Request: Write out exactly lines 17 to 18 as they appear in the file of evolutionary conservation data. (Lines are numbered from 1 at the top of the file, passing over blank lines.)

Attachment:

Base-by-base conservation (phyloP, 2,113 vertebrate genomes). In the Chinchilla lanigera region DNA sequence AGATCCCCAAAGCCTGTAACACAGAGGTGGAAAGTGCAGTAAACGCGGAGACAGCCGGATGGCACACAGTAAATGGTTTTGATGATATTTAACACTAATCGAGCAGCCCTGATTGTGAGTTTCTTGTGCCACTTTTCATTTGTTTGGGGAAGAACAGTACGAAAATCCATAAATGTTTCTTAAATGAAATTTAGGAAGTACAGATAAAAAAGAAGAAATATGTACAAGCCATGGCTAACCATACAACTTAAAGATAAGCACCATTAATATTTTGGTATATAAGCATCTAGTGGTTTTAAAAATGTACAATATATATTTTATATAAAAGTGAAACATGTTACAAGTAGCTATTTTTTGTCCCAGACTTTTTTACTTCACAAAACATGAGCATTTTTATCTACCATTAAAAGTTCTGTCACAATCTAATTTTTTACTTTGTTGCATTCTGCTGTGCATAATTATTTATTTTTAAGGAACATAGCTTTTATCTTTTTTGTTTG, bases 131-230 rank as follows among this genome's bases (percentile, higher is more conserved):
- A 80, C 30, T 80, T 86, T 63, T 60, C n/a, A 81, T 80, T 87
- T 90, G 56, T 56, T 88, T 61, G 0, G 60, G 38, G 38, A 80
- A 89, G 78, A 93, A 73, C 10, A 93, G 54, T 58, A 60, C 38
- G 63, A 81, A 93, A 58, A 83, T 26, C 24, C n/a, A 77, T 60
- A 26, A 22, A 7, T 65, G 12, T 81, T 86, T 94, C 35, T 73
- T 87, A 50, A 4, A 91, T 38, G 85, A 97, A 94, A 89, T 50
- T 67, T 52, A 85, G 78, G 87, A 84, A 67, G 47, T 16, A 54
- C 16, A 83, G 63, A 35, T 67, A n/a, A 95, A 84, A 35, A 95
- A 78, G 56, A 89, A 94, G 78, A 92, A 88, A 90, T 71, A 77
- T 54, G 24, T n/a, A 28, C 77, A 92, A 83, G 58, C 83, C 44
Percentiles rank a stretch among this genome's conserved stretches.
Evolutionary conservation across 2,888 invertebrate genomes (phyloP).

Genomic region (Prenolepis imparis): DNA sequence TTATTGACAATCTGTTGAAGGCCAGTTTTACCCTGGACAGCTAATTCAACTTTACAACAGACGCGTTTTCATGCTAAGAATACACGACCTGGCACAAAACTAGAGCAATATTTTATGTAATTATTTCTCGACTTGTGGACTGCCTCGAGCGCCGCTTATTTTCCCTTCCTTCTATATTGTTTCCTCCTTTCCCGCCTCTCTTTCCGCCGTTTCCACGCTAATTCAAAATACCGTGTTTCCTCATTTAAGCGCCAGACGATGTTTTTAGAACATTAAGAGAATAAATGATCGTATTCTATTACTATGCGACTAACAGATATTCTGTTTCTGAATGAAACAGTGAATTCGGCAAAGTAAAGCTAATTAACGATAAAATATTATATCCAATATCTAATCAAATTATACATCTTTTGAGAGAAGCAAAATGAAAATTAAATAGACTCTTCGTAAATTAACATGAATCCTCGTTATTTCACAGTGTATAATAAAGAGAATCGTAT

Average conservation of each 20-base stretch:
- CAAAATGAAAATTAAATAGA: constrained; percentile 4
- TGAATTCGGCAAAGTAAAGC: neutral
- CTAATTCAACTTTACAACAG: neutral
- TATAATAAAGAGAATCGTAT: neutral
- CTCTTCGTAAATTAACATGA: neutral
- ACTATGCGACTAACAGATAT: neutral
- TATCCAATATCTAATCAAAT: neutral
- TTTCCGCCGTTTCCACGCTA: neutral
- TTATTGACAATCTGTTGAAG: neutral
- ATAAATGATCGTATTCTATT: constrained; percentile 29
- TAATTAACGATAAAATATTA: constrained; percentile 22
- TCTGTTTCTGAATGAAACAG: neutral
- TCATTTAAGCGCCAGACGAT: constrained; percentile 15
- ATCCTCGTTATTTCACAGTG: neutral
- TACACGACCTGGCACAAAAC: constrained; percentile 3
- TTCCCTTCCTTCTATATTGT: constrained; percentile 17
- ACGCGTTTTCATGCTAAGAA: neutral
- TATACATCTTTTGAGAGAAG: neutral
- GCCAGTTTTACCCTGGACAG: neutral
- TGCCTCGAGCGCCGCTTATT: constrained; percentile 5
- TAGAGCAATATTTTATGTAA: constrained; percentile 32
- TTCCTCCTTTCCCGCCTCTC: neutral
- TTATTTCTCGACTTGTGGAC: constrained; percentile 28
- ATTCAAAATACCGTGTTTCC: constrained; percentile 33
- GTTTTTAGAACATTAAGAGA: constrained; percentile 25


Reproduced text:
- TGAATTCGGCAAAGTAAAGC: neutral
- CTAATTCAACTTTACAACAG: neutral